It’s not the structure, which is sound. It’s not the negligible mold. It’s not even the leaks or the temperamental roof, which can be fixed. It’s the size of the old Flagler County Courthouse and its annex, their combined 49,600 square feet, that had several members of the county’s new and short-lived courthouse committee wondering how it could be viably filled as they walked through the structure Wednesday afternoon.
The Flagler County Commission earlier this month appointed the seven-member committee, with Commissioner Barbara Revels at its head, with a targeted mission: what to do with the old courthouse, now that Bunnell has rejected it. The county is not prepared to continue as its caretaker, as it’s been at a cost of around $1 million (in repairs and maintenance), since the building was emptied in 2007.
The committee has until October to figure out whether tenants rich enough to pay the building’s bills can be found, or whether the structure in whole or in part should be demolished.
“The challenge for you with this building is the size of it,” County Administrator Craig Coffey, who led today’s 70-minute tour, said near the end as he spoke to six of the seven committee members in one of the rooms of the old courthouse. (Revels did not attend: she’s on vacation, and has toured the building before.) “Financially, we can’t do the whole project,” Coffey said, framing the challenge for the committee members: the county could theoretically assume responsibility for part of the building, likely the old courthouse. “But we can’t afford to do both,” including the annex, he said.
Several groups have shown interest in using space at the old courthouse, such as the guardian ad litem program (which assigns advocates to represent children through court proceedings), the Flagler County Historical Society (whose president, Mary Ann Clark, is a member of the committee), the Free Clinic in Bunnell and the Flagler County Health Department. But few people have shown interest in taking over the big annex. Coffey mentioned Office Divvy, the Palm Coast co-location and business incubator, whose owner, Ky Ekinci, told the commission that the company is looking for new spaces and may have $1 million to invest soon. The committee may invite Ekinci to one of its bi-monthly sessions.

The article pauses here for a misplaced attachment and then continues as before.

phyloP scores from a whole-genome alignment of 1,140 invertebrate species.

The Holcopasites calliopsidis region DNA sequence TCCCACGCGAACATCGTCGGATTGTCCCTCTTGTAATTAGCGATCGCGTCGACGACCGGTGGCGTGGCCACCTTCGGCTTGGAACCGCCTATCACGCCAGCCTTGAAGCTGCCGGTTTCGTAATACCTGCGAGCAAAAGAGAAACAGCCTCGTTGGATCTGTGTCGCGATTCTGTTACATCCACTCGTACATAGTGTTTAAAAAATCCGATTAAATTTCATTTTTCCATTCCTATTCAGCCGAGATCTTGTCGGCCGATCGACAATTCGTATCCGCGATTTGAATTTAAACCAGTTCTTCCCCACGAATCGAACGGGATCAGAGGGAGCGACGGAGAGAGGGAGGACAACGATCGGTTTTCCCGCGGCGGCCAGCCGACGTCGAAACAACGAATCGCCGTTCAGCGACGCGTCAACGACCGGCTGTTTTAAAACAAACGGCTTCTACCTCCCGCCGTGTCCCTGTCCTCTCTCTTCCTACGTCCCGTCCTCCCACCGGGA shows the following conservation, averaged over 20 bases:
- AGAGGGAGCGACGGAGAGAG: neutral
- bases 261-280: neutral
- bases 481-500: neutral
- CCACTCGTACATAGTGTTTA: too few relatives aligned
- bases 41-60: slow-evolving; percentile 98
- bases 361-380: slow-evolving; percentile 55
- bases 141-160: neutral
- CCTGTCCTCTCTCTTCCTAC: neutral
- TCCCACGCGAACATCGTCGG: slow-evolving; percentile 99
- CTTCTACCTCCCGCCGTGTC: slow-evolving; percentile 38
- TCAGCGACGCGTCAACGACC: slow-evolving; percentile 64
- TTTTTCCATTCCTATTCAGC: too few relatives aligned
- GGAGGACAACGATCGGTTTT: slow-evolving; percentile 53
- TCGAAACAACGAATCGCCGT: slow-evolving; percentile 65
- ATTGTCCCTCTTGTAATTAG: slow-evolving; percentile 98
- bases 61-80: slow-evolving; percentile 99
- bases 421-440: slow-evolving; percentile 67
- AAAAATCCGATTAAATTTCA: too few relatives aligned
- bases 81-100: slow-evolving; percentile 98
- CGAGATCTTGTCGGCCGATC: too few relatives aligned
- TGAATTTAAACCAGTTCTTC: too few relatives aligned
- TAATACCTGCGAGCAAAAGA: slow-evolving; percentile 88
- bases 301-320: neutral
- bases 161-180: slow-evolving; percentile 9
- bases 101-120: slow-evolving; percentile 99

But Coffey cautioned committee members against fostering anything less than strong candidates with real plans for the courthouse. “The board is going to want to know it’s a real game plan,” he said, referring to the county commission. (One commissioner, Charlie Ericksen, took the tour today, as did several members of Coffey’s administrative staff.)
The common theme among committee members’ reaction: the building is not the relic they expected, but something much better.
“It’s in a lot better shape than I anticipated it would be, that was a surprise,” Joseph Marotti, a member of the county’s economic development board now doing double duty on the courthouse committee, said. “This new section is usable if they can find a use for it. If it’s financially viable, it’s one thing. If it’s not…” Marotti let the notion trail to the obvious: no occupant that can’t make the proposition work financially will be accepted. “It should be self-sustaining.”
One of the reasons—but not the main reason—Bunnell rejected the building two months ago after taking ownership of it in November was the expense it faced to renovate it, and the questions it raised about the damages to the roof and other issues. On Wednesday, in large part because of what Bunnell itself had done to the inside of the building, the structure looked much cleaner than it had in November, if still clearly in the sort of disrepair most older buildings would be in in their eighth year of vacancy.
“The building is in very good shape considering nobody’s been in it for a number of years,” said John Leinmiller, another member of the committee—he’s spent a career relocating businesses and site-selecting. “It’s in much better shape than I expected. It’s a very solid building.”
But the question kept reverting back to its best uses. “It’s a huge facility that’s going to require a lot of thought to find its best use,” David Alfin, the Realtor and a member of the committee, said at the end of the tour, echoing Marotti’s requirement that the arrangement has to be self-sustaining. “The size is certainly an Achille’s heel, I’d say, but then again for the right concept the size could be a plus, because I’m not aware of another facility that comes close to this size under one roof.”
For Clark, the president of the historical society, taking a walk through the building was more like visiting an old friend than seeing anything new or surprising. She knows the nooks and crannies of the building better than most. She’s been part of every committee, formal and informal, created to help decide the building’s fate since 2007. So she knows the trappings of such committees, and limits of their capabilities.
“My intention is to preserve the courthouse, certainly the historic, the original courthouse,” Clark said. “Of course the annex, it has history too, it’s been there 30 years. That’s history.”
But how to preserve the building and make it financially viable? “I don’t know. I don’t know,” Clark said, mentioning grants and similar avenues. “I don’t know. That’s what this committee is supposed to be about.”
The tour had been an actual meeting of the committee under the usual Sunshine law rules of open meetings-it had been noticed publicly, and Coffey gave the membership a quick briefing on the law before the meeting and at its tail end. The committee next meets July 9 at 2:30 p.m. in the administrator’s conference room on the third floor of the Government Services Building. That and subsequent meetings of the committee are open to the public.